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The Breakthrough Foundation has announced a new set of winners of their awards, including recipients in mathematics, physics and life sciences. The founders of the Breakthrough Prize are Sergey Brin (co-founder of Google) and Anne Wojcicki (co-founder of 23andme), Mark Zuckerberg and Priscilla Chan (founder of Facebook and his spouse), Yuri Milner and Julia Milner (Russian venture capitalist and his spouse), and Jack Ma and Cathy Zhang (founder of Alibaba and his spouse).
The Breakthrough Prize in mathematics (USD$3 million) was awarded to Jean Bourgain of the Institute for Advanced Study in Princeton, New Jersey. Bourgain’s work
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The latest international results comparing Grade 4 and Grade 8 students in mathematics and science are in, and, once again, the Asian tigers (China, Korea, Japan, and Singapore) are roaring, significantly leading major first-world nations such as the United States, England and Australia.
The Trends in International Mathematics and Science Study (TIMSS) is an international test to compare the achievement of fourth and eighth grade students in mathematics and science. It has been administered every four years since 1995, thus providing a 20-year period for study of educational trends around the world.
In November 2016, results for the
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The American Mathematical Society has announced that David H. Bailey, Jonathan Borwein, Andrew Mattingly and Glenn Wightwick will receive the 2017 Levi L. Conant Prize. Bailey is a retired senior scientist at the Lawrence Berkeley National Laboratory, and a research associate at the University of California, Davis. Borwein (deceased 2 August 2016) was a Laureate Professor of Mathematics at the University of Newcastle, Australia. Mattingly is senior information technology architect at IBM Australia. Wightwick is deputy vice-chancellor and vice-president (Research) at the University of Technology Sydney.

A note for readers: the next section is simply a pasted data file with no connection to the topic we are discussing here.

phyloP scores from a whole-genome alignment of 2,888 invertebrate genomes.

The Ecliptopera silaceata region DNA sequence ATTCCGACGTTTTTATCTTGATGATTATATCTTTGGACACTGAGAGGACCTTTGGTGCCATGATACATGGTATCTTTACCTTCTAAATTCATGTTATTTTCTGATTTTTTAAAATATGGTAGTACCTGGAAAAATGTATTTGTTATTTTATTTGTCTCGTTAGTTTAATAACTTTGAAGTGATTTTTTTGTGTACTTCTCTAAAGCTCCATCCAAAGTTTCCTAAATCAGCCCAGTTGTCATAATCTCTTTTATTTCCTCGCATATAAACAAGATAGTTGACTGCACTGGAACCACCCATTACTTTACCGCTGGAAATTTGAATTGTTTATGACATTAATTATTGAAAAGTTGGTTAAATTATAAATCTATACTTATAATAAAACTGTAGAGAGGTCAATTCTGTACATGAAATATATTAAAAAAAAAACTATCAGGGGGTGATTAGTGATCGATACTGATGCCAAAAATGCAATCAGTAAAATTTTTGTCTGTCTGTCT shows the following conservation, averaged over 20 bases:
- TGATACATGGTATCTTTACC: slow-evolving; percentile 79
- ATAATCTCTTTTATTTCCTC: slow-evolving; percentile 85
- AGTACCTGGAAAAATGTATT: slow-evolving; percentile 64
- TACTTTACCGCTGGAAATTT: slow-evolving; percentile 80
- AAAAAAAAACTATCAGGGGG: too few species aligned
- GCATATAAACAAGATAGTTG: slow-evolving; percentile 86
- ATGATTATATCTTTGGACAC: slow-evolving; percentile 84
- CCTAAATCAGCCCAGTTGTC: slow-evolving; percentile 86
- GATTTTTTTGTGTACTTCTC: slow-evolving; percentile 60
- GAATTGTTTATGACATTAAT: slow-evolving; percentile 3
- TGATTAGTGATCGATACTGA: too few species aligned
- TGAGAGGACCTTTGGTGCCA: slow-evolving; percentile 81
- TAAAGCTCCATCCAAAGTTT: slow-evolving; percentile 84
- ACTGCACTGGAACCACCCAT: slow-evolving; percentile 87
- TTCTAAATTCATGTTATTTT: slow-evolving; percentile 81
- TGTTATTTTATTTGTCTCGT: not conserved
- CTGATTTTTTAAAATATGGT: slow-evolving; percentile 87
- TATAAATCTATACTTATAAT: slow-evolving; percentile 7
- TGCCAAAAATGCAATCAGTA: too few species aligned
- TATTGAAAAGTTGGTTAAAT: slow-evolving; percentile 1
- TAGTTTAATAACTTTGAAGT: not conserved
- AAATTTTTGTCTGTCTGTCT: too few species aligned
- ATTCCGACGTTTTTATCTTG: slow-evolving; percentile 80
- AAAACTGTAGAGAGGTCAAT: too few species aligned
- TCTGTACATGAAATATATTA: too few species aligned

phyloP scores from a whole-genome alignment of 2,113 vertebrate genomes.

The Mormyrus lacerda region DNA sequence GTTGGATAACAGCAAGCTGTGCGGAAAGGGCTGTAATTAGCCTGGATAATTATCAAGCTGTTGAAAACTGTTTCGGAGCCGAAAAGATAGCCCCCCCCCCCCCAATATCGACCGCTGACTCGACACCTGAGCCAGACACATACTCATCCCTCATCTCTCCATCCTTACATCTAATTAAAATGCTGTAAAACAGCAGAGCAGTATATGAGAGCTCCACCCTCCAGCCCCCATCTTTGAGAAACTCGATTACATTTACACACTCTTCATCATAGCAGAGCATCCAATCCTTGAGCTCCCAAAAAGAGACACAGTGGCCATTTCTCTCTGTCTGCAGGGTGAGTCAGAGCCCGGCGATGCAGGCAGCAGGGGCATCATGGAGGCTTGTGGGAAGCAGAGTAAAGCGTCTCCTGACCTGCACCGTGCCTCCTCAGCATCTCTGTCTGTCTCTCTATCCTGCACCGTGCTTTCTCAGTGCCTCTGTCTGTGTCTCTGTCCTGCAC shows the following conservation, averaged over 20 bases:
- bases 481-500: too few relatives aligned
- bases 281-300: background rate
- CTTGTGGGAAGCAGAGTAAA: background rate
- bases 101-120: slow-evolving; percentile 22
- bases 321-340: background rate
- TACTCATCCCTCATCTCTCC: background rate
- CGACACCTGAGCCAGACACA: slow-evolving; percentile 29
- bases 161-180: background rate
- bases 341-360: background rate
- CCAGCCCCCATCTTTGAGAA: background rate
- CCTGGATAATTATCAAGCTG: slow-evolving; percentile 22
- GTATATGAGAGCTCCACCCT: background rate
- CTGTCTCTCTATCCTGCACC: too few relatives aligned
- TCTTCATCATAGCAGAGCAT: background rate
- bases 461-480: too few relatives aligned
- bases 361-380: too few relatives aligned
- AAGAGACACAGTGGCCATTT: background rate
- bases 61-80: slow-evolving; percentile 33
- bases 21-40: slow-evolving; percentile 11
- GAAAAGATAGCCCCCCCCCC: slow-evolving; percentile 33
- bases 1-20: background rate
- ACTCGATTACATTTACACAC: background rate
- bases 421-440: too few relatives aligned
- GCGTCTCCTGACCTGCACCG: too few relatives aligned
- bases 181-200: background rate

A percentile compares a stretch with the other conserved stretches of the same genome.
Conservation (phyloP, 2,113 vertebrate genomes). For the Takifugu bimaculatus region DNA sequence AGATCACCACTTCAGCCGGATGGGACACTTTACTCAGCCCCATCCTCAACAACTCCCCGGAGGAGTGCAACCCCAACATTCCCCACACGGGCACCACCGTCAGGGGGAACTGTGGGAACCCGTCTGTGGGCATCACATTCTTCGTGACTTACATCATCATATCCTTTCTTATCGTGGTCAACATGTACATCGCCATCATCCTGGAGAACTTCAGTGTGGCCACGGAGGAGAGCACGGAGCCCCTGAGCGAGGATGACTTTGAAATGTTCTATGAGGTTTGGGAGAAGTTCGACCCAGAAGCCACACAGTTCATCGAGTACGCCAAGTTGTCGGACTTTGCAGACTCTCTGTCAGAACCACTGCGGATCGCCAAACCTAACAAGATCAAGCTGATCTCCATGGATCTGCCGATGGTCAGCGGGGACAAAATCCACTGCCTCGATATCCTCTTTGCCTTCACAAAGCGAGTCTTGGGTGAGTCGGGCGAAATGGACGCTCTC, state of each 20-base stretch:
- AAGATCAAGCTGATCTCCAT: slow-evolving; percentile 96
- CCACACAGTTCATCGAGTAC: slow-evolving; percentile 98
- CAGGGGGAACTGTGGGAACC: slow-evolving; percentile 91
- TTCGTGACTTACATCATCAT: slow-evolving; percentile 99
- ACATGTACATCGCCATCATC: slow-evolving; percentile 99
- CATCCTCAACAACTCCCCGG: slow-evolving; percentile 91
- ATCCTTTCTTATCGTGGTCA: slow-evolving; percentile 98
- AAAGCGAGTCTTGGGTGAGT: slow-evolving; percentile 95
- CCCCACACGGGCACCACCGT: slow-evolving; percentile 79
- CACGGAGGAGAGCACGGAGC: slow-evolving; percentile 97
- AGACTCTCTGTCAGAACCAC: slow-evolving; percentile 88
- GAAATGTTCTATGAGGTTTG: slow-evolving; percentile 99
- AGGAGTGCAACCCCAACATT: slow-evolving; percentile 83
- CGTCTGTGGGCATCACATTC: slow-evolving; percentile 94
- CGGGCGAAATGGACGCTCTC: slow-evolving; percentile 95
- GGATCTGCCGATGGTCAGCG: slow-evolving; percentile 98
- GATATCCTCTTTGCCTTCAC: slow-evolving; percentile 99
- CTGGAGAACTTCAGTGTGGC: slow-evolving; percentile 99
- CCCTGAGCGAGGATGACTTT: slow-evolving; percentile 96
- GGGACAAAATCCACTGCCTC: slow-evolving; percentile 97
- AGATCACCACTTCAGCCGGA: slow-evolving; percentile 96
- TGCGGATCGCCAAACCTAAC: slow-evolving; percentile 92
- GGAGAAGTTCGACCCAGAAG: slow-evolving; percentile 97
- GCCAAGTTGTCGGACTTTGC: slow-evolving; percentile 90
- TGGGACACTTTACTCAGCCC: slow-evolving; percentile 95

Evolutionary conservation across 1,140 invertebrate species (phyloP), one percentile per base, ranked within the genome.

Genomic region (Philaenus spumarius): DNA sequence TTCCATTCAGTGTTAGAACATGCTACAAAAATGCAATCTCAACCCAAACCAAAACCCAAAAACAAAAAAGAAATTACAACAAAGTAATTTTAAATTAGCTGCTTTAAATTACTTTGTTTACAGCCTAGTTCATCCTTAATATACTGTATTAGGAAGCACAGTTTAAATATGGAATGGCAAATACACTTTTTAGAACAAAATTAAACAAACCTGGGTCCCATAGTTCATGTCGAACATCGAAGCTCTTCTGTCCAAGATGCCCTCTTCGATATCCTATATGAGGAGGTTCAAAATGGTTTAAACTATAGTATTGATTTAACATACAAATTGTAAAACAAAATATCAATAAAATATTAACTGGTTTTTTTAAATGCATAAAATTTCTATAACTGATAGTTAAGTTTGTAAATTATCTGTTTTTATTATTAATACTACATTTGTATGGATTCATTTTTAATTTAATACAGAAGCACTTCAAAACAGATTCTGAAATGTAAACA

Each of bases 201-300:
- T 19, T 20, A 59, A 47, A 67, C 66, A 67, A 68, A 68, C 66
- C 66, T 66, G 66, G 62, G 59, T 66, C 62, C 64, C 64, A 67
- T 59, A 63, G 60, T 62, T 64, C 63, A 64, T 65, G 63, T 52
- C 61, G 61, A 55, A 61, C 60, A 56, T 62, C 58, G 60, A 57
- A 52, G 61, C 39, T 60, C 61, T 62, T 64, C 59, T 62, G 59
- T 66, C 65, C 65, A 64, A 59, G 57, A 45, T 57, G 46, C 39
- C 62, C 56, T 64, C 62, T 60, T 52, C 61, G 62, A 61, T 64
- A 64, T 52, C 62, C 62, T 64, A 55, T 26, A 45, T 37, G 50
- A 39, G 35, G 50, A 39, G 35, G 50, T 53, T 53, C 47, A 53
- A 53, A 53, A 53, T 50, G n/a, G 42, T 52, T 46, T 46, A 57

This year’s prize was awarded for the recipients’ 2013 article The Computation of Previously
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Considerable attention has been drawn to the discovery and proof of mathematical theorems by computer.
Perhaps the first major result by a computer came in 1976, with a proof of four-color theorem, namely the assertion that any map (with certain reasonable conditions) can be colored with just four distinct colors for individual states. This was first proved by computer in 1976, although flaws were later found, and a corrected proof was not completed until 1995.
In 2003, Thomas Hales of the University of Pittsburgh published a computer-based proof of Kepler’s conjecture, namely the assertion that the familiar method
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Shawn Otto has written a new book on science denialism, entitled The War on Science: Who’s Waging It, Why It Matters, What We Can Do About it.
Otto argues that modern science is under attack from three directions: (a) the academic left, which has asserted that science has no claim to objective truth, (b) the religious right, which has fought evolution and more under the banner of biblical literalism, and (c) the industrial world, which has fought scientific findings in the area of health and environmental protection.
Otto observes that science denialism is rooted, surprisingly enough, in the academic left.